What do Wrangler Jeans, Copper Fit Compression Sleeve, and Micro Touch Tough Blade all have in common? If you guessed the commercials I can't get out of my head right now you would be correct, but the answer I am looking for is Brett Favre. The former Green Bay Packers quarterback and 2016 Hall of Fame inductee is a spokesperson for each of these brands. Favre had a legendary career in the NFL and his credentials as an athlete are beyond impressive. He is a Super Bowl champion, 11 time Pro Bowl selection, 5 time NFC Player of the Year, has completed more passes than anyone else in the NFL, and his record for the most wins was just tied with Peyton Manning at 186. But why in the world are we talking about Brett Favre right now? It has to do with ethos.
Last week, I posted a blog about Greek philosophy and rhetoric. Rhetoric is vital in crafting a persuasive message. Within rhetoric, there are three modes: ethos, logos, and pathos. Today we will discuss ethos and how it relates to video and marketing.
According to Literary Devices, ethos "is a way of appealing to an audience by showing one's credibility and ethical character." Ethos is basically one's credibility and credentials. Credibility and trust go hand in hand. Before your audience will even consider listening to your message they need to know that you are a credible source, otherwise they won't trust you. Until the question, "Who are you?" is answered, their guard will be up and everything you communicate will be tossed out. This is why ethos is essential in marketing. If you can't get your audience to trust you from the start, you will never be able to persuade them to listen to and adopt your message. That's why one's credentials are often given at the beginning of their message.
How can this be applied to video? If you are creating a video for your business, you need to first present yourself as an expert within your industry. Talk about how long you have been in business, important projects you've completed, your level of education, etc. Including endorsements from others can bring instant credibility. That is why Brett Favre has appeared in so many commercials. He is seen as an accomplished professional athlete who embodies what it means to be a man. You may not have heard of the Copper Fit Compression Sleeve but you have definitely heard of Brett Favre and you know he was a serious athlete. It's easy then to make the conclusion then that if Brett Favre endorses Copper Fit then it must be worth the purchase.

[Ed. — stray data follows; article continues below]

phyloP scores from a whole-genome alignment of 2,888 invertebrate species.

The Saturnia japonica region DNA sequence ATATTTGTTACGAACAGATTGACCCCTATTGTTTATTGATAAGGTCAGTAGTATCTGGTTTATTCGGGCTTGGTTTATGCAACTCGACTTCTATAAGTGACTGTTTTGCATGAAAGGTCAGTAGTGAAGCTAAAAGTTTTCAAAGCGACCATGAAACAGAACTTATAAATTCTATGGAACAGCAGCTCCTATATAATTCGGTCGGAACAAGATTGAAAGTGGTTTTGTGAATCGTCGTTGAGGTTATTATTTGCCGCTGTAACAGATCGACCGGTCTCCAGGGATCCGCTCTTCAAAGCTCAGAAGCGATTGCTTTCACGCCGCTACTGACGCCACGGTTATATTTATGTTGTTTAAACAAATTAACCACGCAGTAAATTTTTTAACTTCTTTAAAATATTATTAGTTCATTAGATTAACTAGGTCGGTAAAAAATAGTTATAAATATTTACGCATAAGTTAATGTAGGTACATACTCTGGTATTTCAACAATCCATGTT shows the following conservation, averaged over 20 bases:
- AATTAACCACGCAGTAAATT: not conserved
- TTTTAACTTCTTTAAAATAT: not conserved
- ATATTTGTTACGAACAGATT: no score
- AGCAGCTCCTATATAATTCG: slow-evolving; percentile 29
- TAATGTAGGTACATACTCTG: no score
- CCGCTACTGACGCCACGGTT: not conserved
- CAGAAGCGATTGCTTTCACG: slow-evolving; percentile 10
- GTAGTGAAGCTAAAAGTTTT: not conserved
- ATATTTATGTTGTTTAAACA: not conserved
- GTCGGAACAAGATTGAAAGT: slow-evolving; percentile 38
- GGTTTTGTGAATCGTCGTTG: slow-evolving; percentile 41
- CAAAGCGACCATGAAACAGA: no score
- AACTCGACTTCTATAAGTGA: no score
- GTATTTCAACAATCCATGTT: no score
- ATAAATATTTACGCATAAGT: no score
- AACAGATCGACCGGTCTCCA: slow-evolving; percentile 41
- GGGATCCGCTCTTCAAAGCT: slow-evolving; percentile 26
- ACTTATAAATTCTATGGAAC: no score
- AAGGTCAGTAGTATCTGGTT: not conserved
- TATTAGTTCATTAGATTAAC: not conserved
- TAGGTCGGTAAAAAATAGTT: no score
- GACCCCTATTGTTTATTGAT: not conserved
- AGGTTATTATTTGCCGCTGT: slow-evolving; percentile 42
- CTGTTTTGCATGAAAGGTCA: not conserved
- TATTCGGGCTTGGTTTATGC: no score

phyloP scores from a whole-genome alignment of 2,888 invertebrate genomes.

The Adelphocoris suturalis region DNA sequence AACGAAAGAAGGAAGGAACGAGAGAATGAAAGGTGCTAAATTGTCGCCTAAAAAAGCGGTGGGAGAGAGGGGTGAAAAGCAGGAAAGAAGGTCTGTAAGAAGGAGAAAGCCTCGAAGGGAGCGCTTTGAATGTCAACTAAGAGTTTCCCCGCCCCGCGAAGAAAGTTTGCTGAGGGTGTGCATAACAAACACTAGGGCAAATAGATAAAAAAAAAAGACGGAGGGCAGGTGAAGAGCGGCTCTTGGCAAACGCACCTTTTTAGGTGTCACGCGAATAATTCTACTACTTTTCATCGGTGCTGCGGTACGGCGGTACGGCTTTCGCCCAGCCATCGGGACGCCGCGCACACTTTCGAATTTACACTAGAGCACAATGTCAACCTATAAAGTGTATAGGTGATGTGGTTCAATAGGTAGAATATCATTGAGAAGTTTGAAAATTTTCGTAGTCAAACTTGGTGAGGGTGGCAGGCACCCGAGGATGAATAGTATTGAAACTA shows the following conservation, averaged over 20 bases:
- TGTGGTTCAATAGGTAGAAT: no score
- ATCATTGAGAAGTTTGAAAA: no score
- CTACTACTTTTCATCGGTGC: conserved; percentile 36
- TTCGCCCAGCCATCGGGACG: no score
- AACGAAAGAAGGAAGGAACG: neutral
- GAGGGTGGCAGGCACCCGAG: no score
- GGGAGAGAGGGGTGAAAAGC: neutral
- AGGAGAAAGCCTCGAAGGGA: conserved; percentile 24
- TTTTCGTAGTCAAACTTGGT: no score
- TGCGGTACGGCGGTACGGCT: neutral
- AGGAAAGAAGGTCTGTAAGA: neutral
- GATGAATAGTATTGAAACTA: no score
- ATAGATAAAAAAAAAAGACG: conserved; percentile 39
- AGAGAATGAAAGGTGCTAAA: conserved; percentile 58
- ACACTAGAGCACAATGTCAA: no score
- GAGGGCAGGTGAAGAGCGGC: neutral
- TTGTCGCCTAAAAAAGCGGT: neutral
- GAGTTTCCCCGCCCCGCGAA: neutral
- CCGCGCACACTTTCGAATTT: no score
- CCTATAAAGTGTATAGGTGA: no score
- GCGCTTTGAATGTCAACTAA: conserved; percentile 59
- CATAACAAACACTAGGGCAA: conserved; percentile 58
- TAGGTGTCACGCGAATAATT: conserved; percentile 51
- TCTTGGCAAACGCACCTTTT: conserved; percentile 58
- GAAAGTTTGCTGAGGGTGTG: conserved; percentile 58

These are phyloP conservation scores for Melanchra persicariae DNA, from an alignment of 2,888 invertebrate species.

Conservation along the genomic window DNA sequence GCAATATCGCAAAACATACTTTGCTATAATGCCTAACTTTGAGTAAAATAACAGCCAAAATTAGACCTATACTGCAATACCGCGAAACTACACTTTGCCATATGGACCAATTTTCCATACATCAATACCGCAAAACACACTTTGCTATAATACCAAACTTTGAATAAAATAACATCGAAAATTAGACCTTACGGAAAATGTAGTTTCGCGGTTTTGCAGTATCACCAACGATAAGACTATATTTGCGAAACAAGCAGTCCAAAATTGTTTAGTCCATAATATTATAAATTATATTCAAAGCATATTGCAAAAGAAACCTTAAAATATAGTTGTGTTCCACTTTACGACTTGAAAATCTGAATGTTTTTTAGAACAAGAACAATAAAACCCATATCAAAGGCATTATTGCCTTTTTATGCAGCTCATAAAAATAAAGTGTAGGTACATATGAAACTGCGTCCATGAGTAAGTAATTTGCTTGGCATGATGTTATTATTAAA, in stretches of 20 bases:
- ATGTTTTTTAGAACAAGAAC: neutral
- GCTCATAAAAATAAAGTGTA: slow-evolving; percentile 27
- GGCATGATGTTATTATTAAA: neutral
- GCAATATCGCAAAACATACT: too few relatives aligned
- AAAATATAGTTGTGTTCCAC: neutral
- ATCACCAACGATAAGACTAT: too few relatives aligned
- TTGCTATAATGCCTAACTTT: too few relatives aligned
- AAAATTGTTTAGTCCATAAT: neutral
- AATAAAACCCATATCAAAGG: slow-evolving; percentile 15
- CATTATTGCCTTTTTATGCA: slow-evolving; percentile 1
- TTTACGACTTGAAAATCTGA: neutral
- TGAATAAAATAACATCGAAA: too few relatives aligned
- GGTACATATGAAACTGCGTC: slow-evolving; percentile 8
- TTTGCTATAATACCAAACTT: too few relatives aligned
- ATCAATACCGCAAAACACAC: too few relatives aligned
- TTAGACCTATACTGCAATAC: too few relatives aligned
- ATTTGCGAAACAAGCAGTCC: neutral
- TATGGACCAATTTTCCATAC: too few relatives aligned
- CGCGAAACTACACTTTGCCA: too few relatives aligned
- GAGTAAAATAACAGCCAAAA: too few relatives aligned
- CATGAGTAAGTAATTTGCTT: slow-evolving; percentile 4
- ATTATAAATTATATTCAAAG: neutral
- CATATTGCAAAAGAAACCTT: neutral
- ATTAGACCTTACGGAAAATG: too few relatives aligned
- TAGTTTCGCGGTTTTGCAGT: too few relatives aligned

Another thing to consider in video marketing to establish credibility is the quality of your video. If your video is shaky, has weak audio, rough edits, is poorly lit, then your appeal to credibility is in jeopardy. You could have a great message and be an expert in your industry but the quality of your video communicates otherwise.
But ethos can apply to more than videos for businesses. It may be less obvious but weddings videos can also display ethos. The question that needs to be answered in this setting is, "How credible is a couple's love for each other?" A husband can attest to his love for his wife by communicating how well he knows her. He knows her favorite movie, whether his wife is messy or clean, and he can list the names of her best friends from college. He is communicating he is an expert in the industry known as his wife. What is communicated to the viewer is that he really does know his wife, which means his love for her is real.
Why am I harping so much on ethos and credibility? Because in my opinion, as a Communications Major, certified Google AdWords Planner, former ad agency employee, a videographer with years of experience, and entrepreneur, (see what I did there) ethos is foundationally the most important rhetorical appeal. You can have a logical argument, you can move people to tears with your stories, but if you aren't seen as credible, no one will give you the time of day. If you want to your audience to listen to you, show them you are a credible source or just hire Brett Favre and he will do the job for you.